The millenia-old texts and interpretations of Hindu, Buddhist, Jain, Muslim, agnostic, and atheistic Indian thought demonstrate, Sen reminds us, ancient and well-respected rules for conducting debates and disputations, and for appreciating not only the richness of India's diversity but its need for toleration.
Though Westerners have often perceived India as a place of endless spirituality and unreasoning mysticism, he underlines its long tradition of skepticism and reasoning, not to mention its secular contributions to mathematics, astronomy, linguistics, medicine, and political economy.
Sen discusses many aspects of India's rich intellectual and political heritage, including philosophies of governance from Kautilya's and Ashoka's in the fourth and third centuries BCE to Akbar's in the 1590s; the history and continuing relevance of India's relations with China more than a millennium ago; its old and well-organized calendars; the films of Satyajit Ray and the debates between Gandhi and the visionary poet Tagore about India's past, present, and future.
The success of India's democracy and defense of its secular politics depend, Sen argues, on understanding and using this rich argumentative tradition. It is also essential to removing the inequalities (whether of caste, gender, class, or community) that mar Indian life, to stabilizing the now precarious conditions of a nuclear-armed subcontinent, and to correcting what Sen calls the politics of deprivation. His invaluable book concludes with his meditations on pluralism, on dialogue and dialectics in the pursuit of social justice, and on the nature of the Indian identity.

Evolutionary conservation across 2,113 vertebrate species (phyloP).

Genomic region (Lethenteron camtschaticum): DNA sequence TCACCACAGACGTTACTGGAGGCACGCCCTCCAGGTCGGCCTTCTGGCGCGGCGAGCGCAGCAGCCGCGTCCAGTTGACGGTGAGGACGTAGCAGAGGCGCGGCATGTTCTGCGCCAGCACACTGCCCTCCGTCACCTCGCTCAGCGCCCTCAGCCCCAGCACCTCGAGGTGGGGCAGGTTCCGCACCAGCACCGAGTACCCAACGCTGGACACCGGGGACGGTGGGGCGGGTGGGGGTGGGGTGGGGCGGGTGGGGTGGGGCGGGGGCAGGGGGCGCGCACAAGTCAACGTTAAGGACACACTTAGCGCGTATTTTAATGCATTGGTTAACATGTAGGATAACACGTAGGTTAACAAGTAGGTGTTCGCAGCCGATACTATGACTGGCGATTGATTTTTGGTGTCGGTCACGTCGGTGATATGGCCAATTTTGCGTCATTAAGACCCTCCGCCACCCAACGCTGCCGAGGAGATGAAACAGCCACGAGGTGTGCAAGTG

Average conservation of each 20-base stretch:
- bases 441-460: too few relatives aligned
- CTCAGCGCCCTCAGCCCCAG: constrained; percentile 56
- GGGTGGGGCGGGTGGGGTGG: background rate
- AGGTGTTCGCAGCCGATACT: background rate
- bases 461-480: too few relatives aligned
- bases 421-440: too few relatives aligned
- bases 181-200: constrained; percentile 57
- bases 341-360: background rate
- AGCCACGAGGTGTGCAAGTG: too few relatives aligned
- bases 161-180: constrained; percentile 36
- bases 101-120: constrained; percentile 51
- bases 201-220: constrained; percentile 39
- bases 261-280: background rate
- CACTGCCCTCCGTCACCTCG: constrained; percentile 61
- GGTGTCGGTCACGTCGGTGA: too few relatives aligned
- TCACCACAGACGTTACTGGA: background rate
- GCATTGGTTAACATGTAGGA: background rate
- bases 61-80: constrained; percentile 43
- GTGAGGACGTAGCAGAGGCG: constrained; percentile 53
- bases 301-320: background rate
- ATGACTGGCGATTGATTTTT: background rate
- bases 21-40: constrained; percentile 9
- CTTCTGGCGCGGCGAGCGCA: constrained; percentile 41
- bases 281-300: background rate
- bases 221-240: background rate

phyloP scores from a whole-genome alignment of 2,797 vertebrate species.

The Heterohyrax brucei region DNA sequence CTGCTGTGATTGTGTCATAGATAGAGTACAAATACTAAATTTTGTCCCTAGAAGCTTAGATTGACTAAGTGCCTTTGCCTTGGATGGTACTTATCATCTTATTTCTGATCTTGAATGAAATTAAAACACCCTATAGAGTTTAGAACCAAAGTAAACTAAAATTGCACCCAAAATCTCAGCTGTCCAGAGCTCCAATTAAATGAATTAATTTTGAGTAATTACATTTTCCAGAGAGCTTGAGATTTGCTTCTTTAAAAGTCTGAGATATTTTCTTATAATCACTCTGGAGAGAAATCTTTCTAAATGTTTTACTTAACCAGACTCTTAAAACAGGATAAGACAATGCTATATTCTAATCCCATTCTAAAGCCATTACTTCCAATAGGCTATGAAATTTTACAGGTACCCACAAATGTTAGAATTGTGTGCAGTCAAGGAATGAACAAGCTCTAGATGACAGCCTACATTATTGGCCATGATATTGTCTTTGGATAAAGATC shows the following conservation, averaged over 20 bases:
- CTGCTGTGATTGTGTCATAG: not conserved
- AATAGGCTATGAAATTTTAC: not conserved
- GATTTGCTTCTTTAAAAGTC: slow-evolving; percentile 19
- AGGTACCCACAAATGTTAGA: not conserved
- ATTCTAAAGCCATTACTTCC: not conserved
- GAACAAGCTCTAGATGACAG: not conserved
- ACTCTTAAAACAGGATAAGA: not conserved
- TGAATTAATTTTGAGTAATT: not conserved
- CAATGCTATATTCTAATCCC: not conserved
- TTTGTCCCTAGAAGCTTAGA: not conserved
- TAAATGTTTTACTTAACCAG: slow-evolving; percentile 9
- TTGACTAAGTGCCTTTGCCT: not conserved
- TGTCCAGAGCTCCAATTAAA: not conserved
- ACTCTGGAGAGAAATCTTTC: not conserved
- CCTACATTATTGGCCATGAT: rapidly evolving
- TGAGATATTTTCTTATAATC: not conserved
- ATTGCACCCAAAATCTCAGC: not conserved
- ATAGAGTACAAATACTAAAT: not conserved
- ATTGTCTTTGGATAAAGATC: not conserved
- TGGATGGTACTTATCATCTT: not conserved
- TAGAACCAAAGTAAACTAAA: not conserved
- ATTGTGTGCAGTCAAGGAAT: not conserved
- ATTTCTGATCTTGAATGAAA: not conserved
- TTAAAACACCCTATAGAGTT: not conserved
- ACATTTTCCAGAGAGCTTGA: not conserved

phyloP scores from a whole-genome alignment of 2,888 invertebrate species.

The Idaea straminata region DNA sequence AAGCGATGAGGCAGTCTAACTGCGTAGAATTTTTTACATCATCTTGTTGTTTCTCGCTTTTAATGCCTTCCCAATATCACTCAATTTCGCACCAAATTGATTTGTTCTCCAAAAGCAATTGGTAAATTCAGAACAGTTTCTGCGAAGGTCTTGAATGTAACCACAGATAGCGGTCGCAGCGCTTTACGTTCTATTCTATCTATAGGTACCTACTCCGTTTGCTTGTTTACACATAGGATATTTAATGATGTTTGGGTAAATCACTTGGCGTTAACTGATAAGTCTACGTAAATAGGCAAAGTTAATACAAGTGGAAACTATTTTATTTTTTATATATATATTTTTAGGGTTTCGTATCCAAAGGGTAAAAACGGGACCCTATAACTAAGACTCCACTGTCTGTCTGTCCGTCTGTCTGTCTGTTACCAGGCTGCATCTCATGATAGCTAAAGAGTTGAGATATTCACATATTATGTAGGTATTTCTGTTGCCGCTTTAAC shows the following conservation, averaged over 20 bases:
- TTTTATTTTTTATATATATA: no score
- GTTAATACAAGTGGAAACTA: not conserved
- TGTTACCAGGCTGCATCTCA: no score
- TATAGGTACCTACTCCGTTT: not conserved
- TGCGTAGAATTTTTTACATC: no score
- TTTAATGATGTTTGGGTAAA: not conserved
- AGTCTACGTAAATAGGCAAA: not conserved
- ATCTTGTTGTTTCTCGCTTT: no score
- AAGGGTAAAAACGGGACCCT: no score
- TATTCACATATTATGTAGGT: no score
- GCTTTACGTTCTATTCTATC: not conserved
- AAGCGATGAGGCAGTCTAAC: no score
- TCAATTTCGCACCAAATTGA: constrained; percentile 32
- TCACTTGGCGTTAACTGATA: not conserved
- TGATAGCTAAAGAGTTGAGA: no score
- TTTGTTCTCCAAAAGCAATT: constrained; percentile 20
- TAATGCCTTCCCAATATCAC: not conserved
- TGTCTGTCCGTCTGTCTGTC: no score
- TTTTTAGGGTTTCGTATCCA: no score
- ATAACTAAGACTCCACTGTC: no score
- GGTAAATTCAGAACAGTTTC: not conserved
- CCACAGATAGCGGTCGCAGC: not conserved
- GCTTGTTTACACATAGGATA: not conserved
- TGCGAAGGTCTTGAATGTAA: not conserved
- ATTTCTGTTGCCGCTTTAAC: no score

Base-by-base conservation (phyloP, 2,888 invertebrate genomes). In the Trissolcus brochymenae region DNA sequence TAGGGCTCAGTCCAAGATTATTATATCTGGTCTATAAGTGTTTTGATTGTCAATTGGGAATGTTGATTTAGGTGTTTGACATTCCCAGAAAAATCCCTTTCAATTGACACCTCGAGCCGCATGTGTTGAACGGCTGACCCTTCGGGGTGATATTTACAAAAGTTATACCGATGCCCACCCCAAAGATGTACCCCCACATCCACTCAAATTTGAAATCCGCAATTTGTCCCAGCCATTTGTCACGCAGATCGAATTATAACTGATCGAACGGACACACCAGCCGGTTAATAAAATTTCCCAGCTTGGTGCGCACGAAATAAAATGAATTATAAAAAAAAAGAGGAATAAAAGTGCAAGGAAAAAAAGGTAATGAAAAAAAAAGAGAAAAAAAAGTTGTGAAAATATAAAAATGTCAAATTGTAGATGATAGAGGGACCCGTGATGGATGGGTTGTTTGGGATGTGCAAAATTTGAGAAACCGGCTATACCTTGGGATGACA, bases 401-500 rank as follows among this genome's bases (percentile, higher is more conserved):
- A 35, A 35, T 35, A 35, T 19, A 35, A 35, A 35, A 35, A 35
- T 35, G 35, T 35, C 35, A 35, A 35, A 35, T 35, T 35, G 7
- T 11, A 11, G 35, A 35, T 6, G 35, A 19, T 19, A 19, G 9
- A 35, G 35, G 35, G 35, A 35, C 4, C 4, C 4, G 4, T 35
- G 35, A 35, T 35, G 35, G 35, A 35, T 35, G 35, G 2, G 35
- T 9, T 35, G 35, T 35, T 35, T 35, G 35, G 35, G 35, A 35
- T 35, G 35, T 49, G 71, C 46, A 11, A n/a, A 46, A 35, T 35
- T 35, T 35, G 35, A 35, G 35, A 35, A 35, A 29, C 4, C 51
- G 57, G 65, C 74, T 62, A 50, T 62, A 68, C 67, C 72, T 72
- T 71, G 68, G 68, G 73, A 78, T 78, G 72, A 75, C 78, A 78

As its economy flounders and society comes under severe strain for heinous crimes against women, India suddenly find itself under the magnifying glass of academia. There are some important books published this year on the Indian economy. First, we had Jagdish Bhagwati and Arvind Panagariya coming out with their thesis in "Why Growth Matters: How economic growth in India reduced poverty and the lessons for other developing countries." This was followed by Princeton's release of Jean Dreze and Amartya Sen's "An Uncertain Glory". Not to be left behind, Harvard has published Sumantra Bose's "Transforming India".